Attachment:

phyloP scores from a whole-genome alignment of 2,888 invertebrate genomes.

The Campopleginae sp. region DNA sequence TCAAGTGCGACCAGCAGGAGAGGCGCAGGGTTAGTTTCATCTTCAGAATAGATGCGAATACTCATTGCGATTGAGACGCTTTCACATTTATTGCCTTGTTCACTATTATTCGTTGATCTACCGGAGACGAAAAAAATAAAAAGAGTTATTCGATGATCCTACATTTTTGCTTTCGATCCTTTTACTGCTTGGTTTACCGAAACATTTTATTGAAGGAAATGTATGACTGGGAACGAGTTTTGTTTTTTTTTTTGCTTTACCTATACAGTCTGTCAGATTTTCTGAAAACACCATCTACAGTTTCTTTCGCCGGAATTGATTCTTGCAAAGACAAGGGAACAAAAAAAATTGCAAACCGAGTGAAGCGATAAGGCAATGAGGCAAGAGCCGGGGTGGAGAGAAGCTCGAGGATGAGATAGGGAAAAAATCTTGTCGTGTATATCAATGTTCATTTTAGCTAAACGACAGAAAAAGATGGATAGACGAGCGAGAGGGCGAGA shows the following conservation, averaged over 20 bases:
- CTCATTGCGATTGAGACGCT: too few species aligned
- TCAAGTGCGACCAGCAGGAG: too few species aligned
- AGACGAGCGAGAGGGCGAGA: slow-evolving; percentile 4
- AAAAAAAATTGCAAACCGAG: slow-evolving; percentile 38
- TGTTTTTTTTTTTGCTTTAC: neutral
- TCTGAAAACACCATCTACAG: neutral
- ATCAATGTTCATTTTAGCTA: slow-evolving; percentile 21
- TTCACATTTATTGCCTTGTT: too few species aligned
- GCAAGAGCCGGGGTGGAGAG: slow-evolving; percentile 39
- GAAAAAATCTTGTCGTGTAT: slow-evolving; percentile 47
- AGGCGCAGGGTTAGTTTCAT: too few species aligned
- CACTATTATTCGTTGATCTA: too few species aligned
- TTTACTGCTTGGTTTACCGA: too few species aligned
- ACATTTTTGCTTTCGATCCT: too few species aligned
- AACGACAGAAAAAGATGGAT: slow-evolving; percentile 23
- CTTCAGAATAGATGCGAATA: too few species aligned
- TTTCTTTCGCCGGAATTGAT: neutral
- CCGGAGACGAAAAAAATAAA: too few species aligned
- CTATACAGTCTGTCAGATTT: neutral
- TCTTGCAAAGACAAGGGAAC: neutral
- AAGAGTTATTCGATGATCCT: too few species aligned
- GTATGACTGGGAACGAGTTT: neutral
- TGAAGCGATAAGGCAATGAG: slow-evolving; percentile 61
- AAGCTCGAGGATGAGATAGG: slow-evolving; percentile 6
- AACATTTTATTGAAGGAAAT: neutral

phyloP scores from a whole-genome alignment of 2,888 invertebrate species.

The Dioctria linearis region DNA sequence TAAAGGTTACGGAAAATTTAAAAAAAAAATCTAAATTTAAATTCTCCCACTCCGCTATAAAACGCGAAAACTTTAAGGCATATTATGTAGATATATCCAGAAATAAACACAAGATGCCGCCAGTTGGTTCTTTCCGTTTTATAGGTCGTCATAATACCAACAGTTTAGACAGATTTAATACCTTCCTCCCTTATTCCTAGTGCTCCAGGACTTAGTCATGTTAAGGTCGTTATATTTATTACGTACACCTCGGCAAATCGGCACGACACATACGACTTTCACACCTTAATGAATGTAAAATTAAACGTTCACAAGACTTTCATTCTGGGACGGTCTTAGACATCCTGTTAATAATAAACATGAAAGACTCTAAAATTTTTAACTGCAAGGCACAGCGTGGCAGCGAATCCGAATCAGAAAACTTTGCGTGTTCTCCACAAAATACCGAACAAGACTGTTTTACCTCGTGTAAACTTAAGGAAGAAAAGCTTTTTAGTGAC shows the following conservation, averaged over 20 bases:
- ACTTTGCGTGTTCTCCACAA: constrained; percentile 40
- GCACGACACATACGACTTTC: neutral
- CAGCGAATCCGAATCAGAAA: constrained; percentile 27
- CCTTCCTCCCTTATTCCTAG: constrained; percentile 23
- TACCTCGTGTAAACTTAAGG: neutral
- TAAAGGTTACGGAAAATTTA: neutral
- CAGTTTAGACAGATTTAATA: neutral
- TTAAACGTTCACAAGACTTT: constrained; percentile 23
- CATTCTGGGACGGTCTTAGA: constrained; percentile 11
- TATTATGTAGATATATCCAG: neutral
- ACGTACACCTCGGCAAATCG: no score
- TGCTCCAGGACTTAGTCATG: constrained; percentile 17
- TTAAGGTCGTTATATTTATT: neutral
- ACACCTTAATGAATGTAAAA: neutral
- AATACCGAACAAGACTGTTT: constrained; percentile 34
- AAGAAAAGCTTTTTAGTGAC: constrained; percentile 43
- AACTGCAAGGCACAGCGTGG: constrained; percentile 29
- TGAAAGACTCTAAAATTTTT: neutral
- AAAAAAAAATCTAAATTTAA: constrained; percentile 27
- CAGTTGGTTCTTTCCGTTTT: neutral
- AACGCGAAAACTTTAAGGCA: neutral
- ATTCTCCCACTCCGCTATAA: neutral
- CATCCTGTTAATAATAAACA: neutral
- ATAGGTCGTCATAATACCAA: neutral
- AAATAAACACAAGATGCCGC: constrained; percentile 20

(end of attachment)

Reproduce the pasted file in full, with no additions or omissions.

phyloP scores from a whole-genome alignment of 2,888 invertebrate genomes.

The Campopleginae sp. region DNA sequence TCAAGTGCGACCAGCAGGAGAGGCGCAGGGTTAGTTTCATCTTCAGAATAGATGCGAATACTCATTGCGATTGAGACGCTTTCACATTTATTGCCTTGTTCACTATTATTCGTTGATCTACCGGAGACGAAAAAAATAAAAAGAGTTATTCGATGATCCTACATTTTTGCTTTCGATCCTTTTACTGCTTGGTTTACCGAAACATTTTATTGAAGGAAATGTATGACTGGGAACGAGTTTTGTTTTTTTTTTTGCTTTACCTATACAGTCTGTCAGATTTTCTGAAAACACCATCTACAGTTTCTTTCGCCGGAATTGATTCTTGCAAAGACAAGGGAACAAAAAAAATTGCAAACCGAGTGAAGCGATAAGGCAATGAGGCAAGAGCCGGGGTGGAGAGAAGCTCGAGGATGAGATAGGGAAAAAATCTTGTCGTGTATATCAATGTTCATTTTAGCTAAACGACAGAAAAAGATGGATAGACGAGCGAGAGGGCGAGA shows the following conservation, averaged over 20 bases:
- CTCATTGCGATTGAGACGCT: too few species aligned
- TCAAGTGCGACCAGCAGGAG: too few species aligned
- AGACGAGCGAGAGGGCGAGA: slow-evolving; percentile 4
- AAAAAAAATTGCAAACCGAG: slow-evolving; percentile 38
- TGTTTTTTTTTTTGCTTTAC: neutral
- TCTGAAAACACCATCTACAG: neutral
- ATCAATGTTCATTTTAGCTA: slow-evolving; percentile 21
- TTCACATTTATTGCCTTGTT: too few species aligned
- GCAAGAGCCGGGGTGGAGAG: slow-evolving; percentile 39
- GAAAAAATCTTGTCGTGTAT: slow-evolving; percentile 47
- AGGCGCAGGGTTAGTTTCAT: too few species aligned
- CACTATTATTCGTTGATCTA: too few species aligned
- TTTACTGCTTGGTTTACCGA: too few species aligned
- ACATTTTTGCTTTCGATCCT: too few species aligned
- AACGACAGAAAAAGATGGAT: slow-evolving; percentile 23
- CTTCAGAATAGATGCGAATA: too few species aligned
- TTTCTTTCGCCGGAATTGAT: neutral
- CCGGAGACGAAAAAAATAAA: too few species aligned
- CTATACAGTCTGTCAGATTT: neutral
- TCTTGCAAAGACAAGGGAAC: neutral
- AAGAGTTATTCGATGATCCT: too few species aligned
- GTATGACTGGGAACGAGTTT: neutral
- TGAAGCGATAAGGCAATGAG: slow-evolving; percentile 61
- AAGCTCGAGGATGAGATAGG: slow-evolving; percentile 6
- AACATTTTATTGAAGGAAAT: neutral

phyloP scores from a whole-genome alignment of 2,888 invertebrate species.

The Dioctria linearis region DNA sequence TAAAGGTTACGGAAAATTTAAAAAAAAAATCTAAATTTAAATTCTCCCACTCCGCTATAAAACGCGAAAACTTTAAGGCATATTATGTAGATATATCCAGAAATAAACACAAGATGCCGCCAGTTGGTTCTTTCCGTTTTATAGGTCGTCATAATACCAACAGTTTAGACAGATTTAATACCTTCCTCCCTTATTCCTAGTGCTCCAGGACTTAGTCATGTTAAGGTCGTTATATTTATTACGTACACCTCGGCAAATCGGCACGACACATACGACTTTCACACCTTAATGAATGTAAAATTAAACGTTCACAAGACTTTCATTCTGGGACGGTCTTAGACATCCTGTTAATAATAAACATGAAAGACTCTAAAATTTTTAACTGCAAGGCACAGCGTGGCAGCGAATCCGAATCAGAAAACTTTGCGTGTTCTCCACAAAATACCGAACAAGACTGTTTTACCTCGTGTAAACTTAAGGAAGAAAAGCTTTTTAGTGAC shows the following conservation, averaged over 20 bases:
- ACTTTGCGTGTTCTCCACAA: constrained; percentile 40
- GCACGACACATACGACTTTC: neutral
- CAGCGAATCCGAATCAGAAA: constrained; percentile 27
- CCTTCCTCCCTTATTCCTAG: constrained; percentile 23
- TACCTCGTGTAAACTTAAGG: neutral
- TAAAGGTTACGGAAAATTTA: neutral
- CAGTTTAGACAGATTTAATA: neutral
- TTAAACGTTCACAAGACTTT: constrained; percentile 23
- CATTCTGGGACGGTCTTAGA: constrained; percentile 11
- TATTATGTAGATATATCCAG: neutral
- ACGTACACCTCGGCAAATCG: no score
- TGCTCCAGGACTTAGTCATG: constrained; percentile 17
- TTAAGGTCGTTATATTTATT: neutral
- ACACCTTAATGAATGTAAAA: neutral
- AATACCGAACAAGACTGTTT: constrained; percentile 34
- AAGAAAAGCTTTTTAGTGAC: constrained; percentile 43
- AACTGCAAGGCACAGCGTGG: constrained; percentile 29
- TGAAAGACTCTAAAATTTTT: neutral
- AAAAAAAAATCTAAATTTAA: constrained; percentile 27
- CAGTTGGTTCTTTCCGTTTT: neutral
- AACGCGAAAACTTTAAGGCA: neutral
- ATTCTCCCACTCCGCTATAA: neutral
- CATCCTGTTAATAATAAACA: neutral
- ATAGGTCGTCATAATACCAA: neutral
- AAATAAACACAAGATGCCGC: constrained; percentile 20